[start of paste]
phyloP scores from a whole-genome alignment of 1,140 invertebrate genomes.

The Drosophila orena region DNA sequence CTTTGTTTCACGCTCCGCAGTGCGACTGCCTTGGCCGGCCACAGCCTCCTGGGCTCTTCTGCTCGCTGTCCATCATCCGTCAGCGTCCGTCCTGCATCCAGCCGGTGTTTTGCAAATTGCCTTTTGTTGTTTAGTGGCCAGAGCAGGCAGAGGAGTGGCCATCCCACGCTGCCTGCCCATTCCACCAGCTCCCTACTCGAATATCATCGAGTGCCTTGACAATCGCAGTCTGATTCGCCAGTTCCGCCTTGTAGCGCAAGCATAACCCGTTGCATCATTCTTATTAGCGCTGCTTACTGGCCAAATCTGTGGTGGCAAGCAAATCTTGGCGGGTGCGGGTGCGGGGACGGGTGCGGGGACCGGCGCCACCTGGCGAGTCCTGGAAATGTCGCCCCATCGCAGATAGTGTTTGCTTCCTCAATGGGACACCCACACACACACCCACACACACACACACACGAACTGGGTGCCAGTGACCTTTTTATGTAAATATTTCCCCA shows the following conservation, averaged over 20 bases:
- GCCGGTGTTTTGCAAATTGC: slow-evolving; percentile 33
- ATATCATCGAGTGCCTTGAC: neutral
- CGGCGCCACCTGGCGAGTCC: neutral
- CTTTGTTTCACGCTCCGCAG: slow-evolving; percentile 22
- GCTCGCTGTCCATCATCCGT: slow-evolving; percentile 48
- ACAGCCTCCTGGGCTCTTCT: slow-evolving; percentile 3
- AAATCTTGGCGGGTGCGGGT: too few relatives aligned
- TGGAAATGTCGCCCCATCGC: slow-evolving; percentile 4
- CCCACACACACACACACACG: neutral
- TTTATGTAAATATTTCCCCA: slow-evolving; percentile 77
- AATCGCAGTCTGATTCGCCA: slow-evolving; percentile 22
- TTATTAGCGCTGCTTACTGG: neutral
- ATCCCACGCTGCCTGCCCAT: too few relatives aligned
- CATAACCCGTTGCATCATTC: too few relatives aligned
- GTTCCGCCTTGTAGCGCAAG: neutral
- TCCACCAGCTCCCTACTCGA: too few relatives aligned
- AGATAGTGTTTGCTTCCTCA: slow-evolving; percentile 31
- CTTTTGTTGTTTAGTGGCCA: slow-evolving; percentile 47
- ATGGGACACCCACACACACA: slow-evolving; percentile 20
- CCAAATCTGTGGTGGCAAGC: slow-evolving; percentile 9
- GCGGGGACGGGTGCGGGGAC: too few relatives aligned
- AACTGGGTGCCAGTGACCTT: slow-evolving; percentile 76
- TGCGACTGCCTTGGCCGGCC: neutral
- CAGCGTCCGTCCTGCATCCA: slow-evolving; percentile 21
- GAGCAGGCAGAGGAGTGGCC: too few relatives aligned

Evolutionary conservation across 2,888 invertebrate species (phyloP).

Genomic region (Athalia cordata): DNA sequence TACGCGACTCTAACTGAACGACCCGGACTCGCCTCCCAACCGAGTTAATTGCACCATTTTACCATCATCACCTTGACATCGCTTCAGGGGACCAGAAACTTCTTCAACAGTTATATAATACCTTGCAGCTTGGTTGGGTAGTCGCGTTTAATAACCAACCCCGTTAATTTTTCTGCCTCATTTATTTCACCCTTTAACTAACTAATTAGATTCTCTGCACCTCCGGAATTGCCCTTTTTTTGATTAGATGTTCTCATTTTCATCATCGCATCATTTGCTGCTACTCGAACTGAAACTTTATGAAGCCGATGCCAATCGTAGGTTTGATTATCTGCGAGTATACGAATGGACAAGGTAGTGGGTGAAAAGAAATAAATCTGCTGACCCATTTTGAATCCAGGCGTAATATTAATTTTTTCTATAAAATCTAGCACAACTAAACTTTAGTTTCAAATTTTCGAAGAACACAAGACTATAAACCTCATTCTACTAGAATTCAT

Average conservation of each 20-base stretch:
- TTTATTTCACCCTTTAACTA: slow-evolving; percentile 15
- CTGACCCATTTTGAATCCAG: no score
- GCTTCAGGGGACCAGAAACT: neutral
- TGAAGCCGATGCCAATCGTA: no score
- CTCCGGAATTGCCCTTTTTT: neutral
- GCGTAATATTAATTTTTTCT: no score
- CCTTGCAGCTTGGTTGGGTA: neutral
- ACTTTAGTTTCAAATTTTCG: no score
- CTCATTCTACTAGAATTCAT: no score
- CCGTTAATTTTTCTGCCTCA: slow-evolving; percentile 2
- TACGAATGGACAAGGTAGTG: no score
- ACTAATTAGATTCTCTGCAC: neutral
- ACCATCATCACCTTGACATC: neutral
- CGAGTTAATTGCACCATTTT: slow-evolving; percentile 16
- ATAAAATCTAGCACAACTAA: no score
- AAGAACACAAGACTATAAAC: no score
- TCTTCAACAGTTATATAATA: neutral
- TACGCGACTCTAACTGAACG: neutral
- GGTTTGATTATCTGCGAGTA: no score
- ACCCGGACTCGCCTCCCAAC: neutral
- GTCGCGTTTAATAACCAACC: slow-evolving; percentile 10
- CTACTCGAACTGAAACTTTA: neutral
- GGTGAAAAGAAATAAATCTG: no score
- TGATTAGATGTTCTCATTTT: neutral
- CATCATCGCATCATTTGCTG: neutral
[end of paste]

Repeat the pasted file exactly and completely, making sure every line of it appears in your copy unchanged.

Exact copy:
phyloP scores from a whole-genome alignment of 1,140 invertebrate genomes.

The Drosophila orena region DNA sequence CTTTGTTTCACGCTCCGCAGTGCGACTGCCTTGGCCGGCCACAGCCTCCTGGGCTCTTCTGCTCGCTGTCCATCATCCGTCAGCGTCCGTCCTGCATCCAGCCGGTGTTTTGCAAATTGCCTTTTGTTGTTTAGTGGCCAGAGCAGGCAGAGGAGTGGCCATCCCACGCTGCCTGCCCATTCCACCAGCTCCCTACTCGAATATCATCGAGTGCCTTGACAATCGCAGTCTGATTCGCCAGTTCCGCCTTGTAGCGCAAGCATAACCCGTTGCATCATTCTTATTAGCGCTGCTTACTGGCCAAATCTGTGGTGGCAAGCAAATCTTGGCGGGTGCGGGTGCGGGGACGGGTGCGGGGACCGGCGCCACCTGGCGAGTCCTGGAAATGTCGCCCCATCGCAGATAGTGTTTGCTTCCTCAATGGGACACCCACACACACACCCACACACACACACACACGAACTGGGTGCCAGTGACCTTTTTATGTAAATATTTCCCCA shows the following conservation, averaged over 20 bases:
- GCCGGTGTTTTGCAAATTGC: slow-evolving; percentile 33
- ATATCATCGAGTGCCTTGAC: neutral
- CGGCGCCACCTGGCGAGTCC: neutral
- CTTTGTTTCACGCTCCGCAG: slow-evolving; percentile 22
- GCTCGCTGTCCATCATCCGT: slow-evolving; percentile 48
- ACAGCCTCCTGGGCTCTTCT: slow-evolving; percentile 3
- AAATCTTGGCGGGTGCGGGT: too few relatives aligned
- TGGAAATGTCGCCCCATCGC: slow-evolving; percentile 4
- CCCACACACACACACACACG: neutral
- TTTATGTAAATATTTCCCCA: slow-evolving; percentile 77
- AATCGCAGTCTGATTCGCCA: slow-evolving; percentile 22
- TTATTAGCGCTGCTTACTGG: neutral
- ATCCCACGCTGCCTGCCCAT: too few relatives aligned
- CATAACCCGTTGCATCATTC: too few relatives aligned
- GTTCCGCCTTGTAGCGCAAG: neutral
- TCCACCAGCTCCCTACTCGA: too few relatives aligned
- AGATAGTGTTTGCTTCCTCA: slow-evolving; percentile 31
- CTTTTGTTGTTTAGTGGCCA: slow-evolving; percentile 47
- ATGGGACACCCACACACACA: slow-evolving; percentile 20
- CCAAATCTGTGGTGGCAAGC: slow-evolving; percentile 9
- GCGGGGACGGGTGCGGGGAC: too few relatives aligned
- AACTGGGTGCCAGTGACCTT: slow-evolving; percentile 76
- TGCGACTGCCTTGGCCGGCC: neutral
- CAGCGTCCGTCCTGCATCCA: slow-evolving; percentile 21
- GAGCAGGCAGAGGAGTGGCC: too few relatives aligned

Evolutionary conservation across 2,888 invertebrate species (phyloP).

Genomic region (Athalia cordata): DNA sequence TACGCGACTCTAACTGAACGACCCGGACTCGCCTCCCAACCGAGTTAATTGCACCATTTTACCATCATCACCTTGACATCGCTTCAGGGGACCAGAAACTTCTTCAACAGTTATATAATACCTTGCAGCTTGGTTGGGTAGTCGCGTTTAATAACCAACCCCGTTAATTTTTCTGCCTCATTTATTTCACCCTTTAACTAACTAATTAGATTCTCTGCACCTCCGGAATTGCCCTTTTTTTGATTAGATGTTCTCATTTTCATCATCGCATCATTTGCTGCTACTCGAACTGAAACTTTATGAAGCCGATGCCAATCGTAGGTTTGATTATCTGCGAGTATACGAATGGACAAGGTAGTGGGTGAAAAGAAATAAATCTGCTGACCCATTTTGAATCCAGGCGTAATATTAATTTTTTCTATAAAATCTAGCACAACTAAACTTTAGTTTCAAATTTTCGAAGAACACAAGACTATAAACCTCATTCTACTAGAATTCAT

Average conservation of each 20-base stretch:
- TTTATTTCACCCTTTAACTA: slow-evolving; percentile 15
- CTGACCCATTTTGAATCCAG: no score
- GCTTCAGGGGACCAGAAACT: neutral
- TGAAGCCGATGCCAATCGTA: no score
- CTCCGGAATTGCCCTTTTTT: neutral
- GCGTAATATTAATTTTTTCT: no score
- CCTTGCAGCTTGGTTGGGTA: neutral
- ACTTTAGTTTCAAATTTTCG: no score
- CTCATTCTACTAGAATTCAT: no score
- CCGTTAATTTTTCTGCCTCA: slow-evolving; percentile 2
- TACGAATGGACAAGGTAGTG: no score
- ACTAATTAGATTCTCTGCAC: neutral
- ACCATCATCACCTTGACATC: neutral
- CGAGTTAATTGCACCATTTT: slow-evolving; percentile 16
- ATAAAATCTAGCACAACTAA: no score
- AAGAACACAAGACTATAAAC: no score
- TCTTCAACAGTTATATAATA: neutral
- TACGCGACTCTAACTGAACG: neutral
- GGTTTGATTATCTGCGAGTA: no score
- ACCCGGACTCGCCTCCCAAC: neutral
- GTCGCGTTTAATAACCAACC: slow-evolving; percentile 10
- CTACTCGAACTGAAACTTTA: neutral
- GGTGAAAAGAAATAAATCTG: no score
- TGATTAGATGTTCTCATTTT: neutral
- CATCATCGCATCATTTGCTG: neutral